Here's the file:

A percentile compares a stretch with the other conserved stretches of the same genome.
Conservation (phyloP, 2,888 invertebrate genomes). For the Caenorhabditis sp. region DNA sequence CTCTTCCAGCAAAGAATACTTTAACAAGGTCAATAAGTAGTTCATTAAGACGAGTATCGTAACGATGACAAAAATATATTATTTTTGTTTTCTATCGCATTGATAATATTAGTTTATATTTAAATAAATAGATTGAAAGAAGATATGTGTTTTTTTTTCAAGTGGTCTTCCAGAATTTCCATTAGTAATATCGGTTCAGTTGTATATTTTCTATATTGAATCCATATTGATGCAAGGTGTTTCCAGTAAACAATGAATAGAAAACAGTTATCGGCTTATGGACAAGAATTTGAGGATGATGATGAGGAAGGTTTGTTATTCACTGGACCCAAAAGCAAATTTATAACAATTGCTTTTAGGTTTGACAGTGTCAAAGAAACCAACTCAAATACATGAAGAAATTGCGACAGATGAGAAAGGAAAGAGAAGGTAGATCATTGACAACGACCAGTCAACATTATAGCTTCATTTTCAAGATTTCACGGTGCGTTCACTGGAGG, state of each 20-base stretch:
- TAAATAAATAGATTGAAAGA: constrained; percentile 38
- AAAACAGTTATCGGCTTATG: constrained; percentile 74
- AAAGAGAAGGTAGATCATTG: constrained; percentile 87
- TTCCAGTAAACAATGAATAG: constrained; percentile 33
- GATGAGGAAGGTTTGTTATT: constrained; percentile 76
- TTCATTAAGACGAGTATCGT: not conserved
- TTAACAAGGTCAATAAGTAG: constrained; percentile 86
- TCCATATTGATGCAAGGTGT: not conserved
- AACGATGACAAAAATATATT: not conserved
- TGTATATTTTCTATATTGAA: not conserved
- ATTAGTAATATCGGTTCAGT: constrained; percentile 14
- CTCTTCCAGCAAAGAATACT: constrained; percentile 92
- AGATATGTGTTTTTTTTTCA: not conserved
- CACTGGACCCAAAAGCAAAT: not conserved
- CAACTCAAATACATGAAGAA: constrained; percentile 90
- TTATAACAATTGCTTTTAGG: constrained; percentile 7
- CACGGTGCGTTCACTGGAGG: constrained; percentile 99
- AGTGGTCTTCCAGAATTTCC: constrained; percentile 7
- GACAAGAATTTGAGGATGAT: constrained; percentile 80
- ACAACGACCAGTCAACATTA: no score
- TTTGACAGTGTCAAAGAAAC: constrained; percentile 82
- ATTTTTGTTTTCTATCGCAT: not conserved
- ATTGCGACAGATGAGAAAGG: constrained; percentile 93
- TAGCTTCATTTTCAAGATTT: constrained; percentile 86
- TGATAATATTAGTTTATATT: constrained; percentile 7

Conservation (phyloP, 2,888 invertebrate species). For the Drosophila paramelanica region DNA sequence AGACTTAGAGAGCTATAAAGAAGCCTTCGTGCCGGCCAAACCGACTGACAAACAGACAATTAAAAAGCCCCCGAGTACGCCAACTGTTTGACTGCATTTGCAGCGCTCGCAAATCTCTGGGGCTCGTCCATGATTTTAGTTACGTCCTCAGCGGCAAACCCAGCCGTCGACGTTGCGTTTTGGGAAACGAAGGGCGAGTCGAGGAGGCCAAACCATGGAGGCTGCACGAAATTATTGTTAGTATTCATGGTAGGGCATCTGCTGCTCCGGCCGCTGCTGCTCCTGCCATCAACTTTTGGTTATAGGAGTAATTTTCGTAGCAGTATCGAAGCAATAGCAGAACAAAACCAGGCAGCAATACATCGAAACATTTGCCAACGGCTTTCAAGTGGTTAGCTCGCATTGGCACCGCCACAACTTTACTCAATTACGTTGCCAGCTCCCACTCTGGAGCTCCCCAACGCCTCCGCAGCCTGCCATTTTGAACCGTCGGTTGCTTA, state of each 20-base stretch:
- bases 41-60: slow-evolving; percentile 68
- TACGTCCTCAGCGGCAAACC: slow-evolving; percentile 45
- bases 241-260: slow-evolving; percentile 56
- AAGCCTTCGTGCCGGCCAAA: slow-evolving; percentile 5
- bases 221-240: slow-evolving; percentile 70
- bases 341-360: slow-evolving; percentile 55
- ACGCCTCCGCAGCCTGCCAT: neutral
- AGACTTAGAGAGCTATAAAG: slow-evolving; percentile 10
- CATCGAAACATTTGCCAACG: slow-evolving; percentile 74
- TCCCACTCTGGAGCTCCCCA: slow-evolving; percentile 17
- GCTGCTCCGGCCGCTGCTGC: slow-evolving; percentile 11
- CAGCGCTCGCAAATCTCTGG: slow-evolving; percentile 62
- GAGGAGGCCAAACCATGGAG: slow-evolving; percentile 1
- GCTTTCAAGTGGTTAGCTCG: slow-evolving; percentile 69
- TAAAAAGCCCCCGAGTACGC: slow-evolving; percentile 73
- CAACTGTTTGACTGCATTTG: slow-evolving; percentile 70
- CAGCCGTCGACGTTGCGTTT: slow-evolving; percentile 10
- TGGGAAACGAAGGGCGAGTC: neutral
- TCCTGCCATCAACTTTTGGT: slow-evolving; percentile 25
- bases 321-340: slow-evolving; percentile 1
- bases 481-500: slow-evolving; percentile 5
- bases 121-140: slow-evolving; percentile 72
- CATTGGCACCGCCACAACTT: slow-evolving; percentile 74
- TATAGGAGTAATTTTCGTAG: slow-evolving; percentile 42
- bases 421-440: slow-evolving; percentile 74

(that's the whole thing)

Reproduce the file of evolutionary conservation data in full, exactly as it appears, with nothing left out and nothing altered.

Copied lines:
A percentile compares a stretch with the other conserved stretches of the same genome.
Conservation (phyloP, 2,888 invertebrate genomes). For the Caenorhabditis sp. region DNA sequence CTCTTCCAGCAAAGAATACTTTAACAAGGTCAATAAGTAGTTCATTAAGACGAGTATCGTAACGATGACAAAAATATATTATTTTTGTTTTCTATCGCATTGATAATATTAGTTTATATTTAAATAAATAGATTGAAAGAAGATATGTGTTTTTTTTTCAAGTGGTCTTCCAGAATTTCCATTAGTAATATCGGTTCAGTTGTATATTTTCTATATTGAATCCATATTGATGCAAGGTGTTTCCAGTAAACAATGAATAGAAAACAGTTATCGGCTTATGGACAAGAATTTGAGGATGATGATGAGGAAGGTTTGTTATTCACTGGACCCAAAAGCAAATTTATAACAATTGCTTTTAGGTTTGACAGTGTCAAAGAAACCAACTCAAATACATGAAGAAATTGCGACAGATGAGAAAGGAAAGAGAAGGTAGATCATTGACAACGACCAGTCAACATTATAGCTTCATTTTCAAGATTTCACGGTGCGTTCACTGGAGG, state of each 20-base stretch:
- TAAATAAATAGATTGAAAGA: constrained; percentile 38
- AAAACAGTTATCGGCTTATG: constrained; percentile 74
- AAAGAGAAGGTAGATCATTG: constrained; percentile 87
- TTCCAGTAAACAATGAATAG: constrained; percentile 33
- GATGAGGAAGGTTTGTTATT: constrained; percentile 76
- TTCATTAAGACGAGTATCGT: not conserved
- TTAACAAGGTCAATAAGTAG: constrained; percentile 86
- TCCATATTGATGCAAGGTGT: not conserved
- AACGATGACAAAAATATATT: not conserved
- TGTATATTTTCTATATTGAA: not conserved
- ATTAGTAATATCGGTTCAGT: constrained; percentile 14
- CTCTTCCAGCAAAGAATACT: constrained; percentile 92
- AGATATGTGTTTTTTTTTCA: not conserved
- CACTGGACCCAAAAGCAAAT: not conserved
- CAACTCAAATACATGAAGAA: constrained; percentile 90
- TTATAACAATTGCTTTTAGG: constrained; percentile 7
- CACGGTGCGTTCACTGGAGG: constrained; percentile 99
- AGTGGTCTTCCAGAATTTCC: constrained; percentile 7
- GACAAGAATTTGAGGATGAT: constrained; percentile 80
- ACAACGACCAGTCAACATTA: no score
- TTTGACAGTGTCAAAGAAAC: constrained; percentile 82
- ATTTTTGTTTTCTATCGCAT: not conserved
- ATTGCGACAGATGAGAAAGG: constrained; percentile 93
- TAGCTTCATTTTCAAGATTT: constrained; percentile 86
- TGATAATATTAGTTTATATT: constrained; percentile 7

Conservation (phyloP, 2,888 invertebrate species). For the Drosophila paramelanica region DNA sequence AGACTTAGAGAGCTATAAAGAAGCCTTCGTGCCGGCCAAACCGACTGACAAACAGACAATTAAAAAGCCCCCGAGTACGCCAACTGTTTGACTGCATTTGCAGCGCTCGCAAATCTCTGGGGCTCGTCCATGATTTTAGTTACGTCCTCAGCGGCAAACCCAGCCGTCGACGTTGCGTTTTGGGAAACGAAGGGCGAGTCGAGGAGGCCAAACCATGGAGGCTGCACGAAATTATTGTTAGTATTCATGGTAGGGCATCTGCTGCTCCGGCCGCTGCTGCTCCTGCCATCAACTTTTGGTTATAGGAGTAATTTTCGTAGCAGTATCGAAGCAATAGCAGAACAAAACCAGGCAGCAATACATCGAAACATTTGCCAACGGCTTTCAAGTGGTTAGCTCGCATTGGCACCGCCACAACTTTACTCAATTACGTTGCCAGCTCCCACTCTGGAGCTCCCCAACGCCTCCGCAGCCTGCCATTTTGAACCGTCGGTTGCTTA, state of each 20-base stretch:
- bases 41-60: slow-evolving; percentile 68
- TACGTCCTCAGCGGCAAACC: slow-evolving; percentile 45
- bases 241-260: slow-evolving; percentile 56
- AAGCCTTCGTGCCGGCCAAA: slow-evolving; percentile 5
- bases 221-240: slow-evolving; percentile 70
- bases 341-360: slow-evolving; percentile 55
- ACGCCTCCGCAGCCTGCCAT: neutral
- AGACTTAGAGAGCTATAAAG: slow-evolving; percentile 10
- CATCGAAACATTTGCCAACG: slow-evolving; percentile 74
- TCCCACTCTGGAGCTCCCCA: slow-evolving; percentile 17
- GCTGCTCCGGCCGCTGCTGC: slow-evolving; percentile 11
- CAGCGCTCGCAAATCTCTGG: slow-evolving; percentile 62
- GAGGAGGCCAAACCATGGAG: slow-evolving; percentile 1
- GCTTTCAAGTGGTTAGCTCG: slow-evolving; percentile 69
- TAAAAAGCCCCCGAGTACGC: slow-evolving; percentile 73
- CAACTGTTTGACTGCATTTG: slow-evolving; percentile 70
- CAGCCGTCGACGTTGCGTTT: slow-evolving; percentile 10
- TGGGAAACGAAGGGCGAGTC: neutral
- TCCTGCCATCAACTTTTGGT: slow-evolving; percentile 25
- bases 321-340: slow-evolving; percentile 1
- bases 481-500: slow-evolving; percentile 5
- bases 121-140: slow-evolving; percentile 72
- CATTGGCACCGCCACAACTT: slow-evolving; percentile 74
- TATAGGAGTAATTTTCGTAG: slow-evolving; percentile 42
- bases 421-440: slow-evolving; percentile 74